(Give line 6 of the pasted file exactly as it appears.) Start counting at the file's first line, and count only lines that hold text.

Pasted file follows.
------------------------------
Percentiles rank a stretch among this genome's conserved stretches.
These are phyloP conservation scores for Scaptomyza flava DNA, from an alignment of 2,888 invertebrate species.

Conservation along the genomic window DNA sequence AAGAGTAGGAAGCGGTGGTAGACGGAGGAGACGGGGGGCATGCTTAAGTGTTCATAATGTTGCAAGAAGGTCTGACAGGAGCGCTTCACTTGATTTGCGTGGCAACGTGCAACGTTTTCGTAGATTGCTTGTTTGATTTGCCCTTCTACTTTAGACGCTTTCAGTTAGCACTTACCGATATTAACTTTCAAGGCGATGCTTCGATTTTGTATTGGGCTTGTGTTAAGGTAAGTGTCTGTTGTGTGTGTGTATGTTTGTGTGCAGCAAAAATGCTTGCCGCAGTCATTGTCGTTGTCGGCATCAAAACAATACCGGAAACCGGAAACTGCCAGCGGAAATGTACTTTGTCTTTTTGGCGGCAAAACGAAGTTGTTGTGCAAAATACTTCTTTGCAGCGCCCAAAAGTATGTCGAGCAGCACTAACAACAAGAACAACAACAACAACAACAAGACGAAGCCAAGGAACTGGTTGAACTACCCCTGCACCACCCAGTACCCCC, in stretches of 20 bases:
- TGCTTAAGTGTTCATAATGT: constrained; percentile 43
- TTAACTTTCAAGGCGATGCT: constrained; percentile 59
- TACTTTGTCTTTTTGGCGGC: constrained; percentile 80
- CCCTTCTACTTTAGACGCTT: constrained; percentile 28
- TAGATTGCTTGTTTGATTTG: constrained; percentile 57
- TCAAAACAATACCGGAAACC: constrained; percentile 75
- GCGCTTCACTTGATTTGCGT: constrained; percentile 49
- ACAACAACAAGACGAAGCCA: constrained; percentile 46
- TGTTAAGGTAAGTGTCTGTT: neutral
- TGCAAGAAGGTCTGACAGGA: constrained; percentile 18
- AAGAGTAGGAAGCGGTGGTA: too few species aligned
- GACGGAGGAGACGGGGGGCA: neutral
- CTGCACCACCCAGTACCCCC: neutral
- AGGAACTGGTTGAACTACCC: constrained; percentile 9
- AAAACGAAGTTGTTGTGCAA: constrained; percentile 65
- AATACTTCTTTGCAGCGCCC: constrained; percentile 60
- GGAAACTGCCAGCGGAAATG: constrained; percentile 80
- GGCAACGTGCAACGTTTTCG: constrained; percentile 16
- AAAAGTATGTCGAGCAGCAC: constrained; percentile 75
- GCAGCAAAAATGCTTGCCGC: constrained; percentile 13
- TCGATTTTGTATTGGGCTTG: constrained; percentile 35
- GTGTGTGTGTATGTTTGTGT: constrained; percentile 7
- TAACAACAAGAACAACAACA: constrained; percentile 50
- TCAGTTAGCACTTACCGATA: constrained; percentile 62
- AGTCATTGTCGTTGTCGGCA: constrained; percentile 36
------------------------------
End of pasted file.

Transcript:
- TACTTTGTCTTTTTGGCGGC: constrained; percentile 80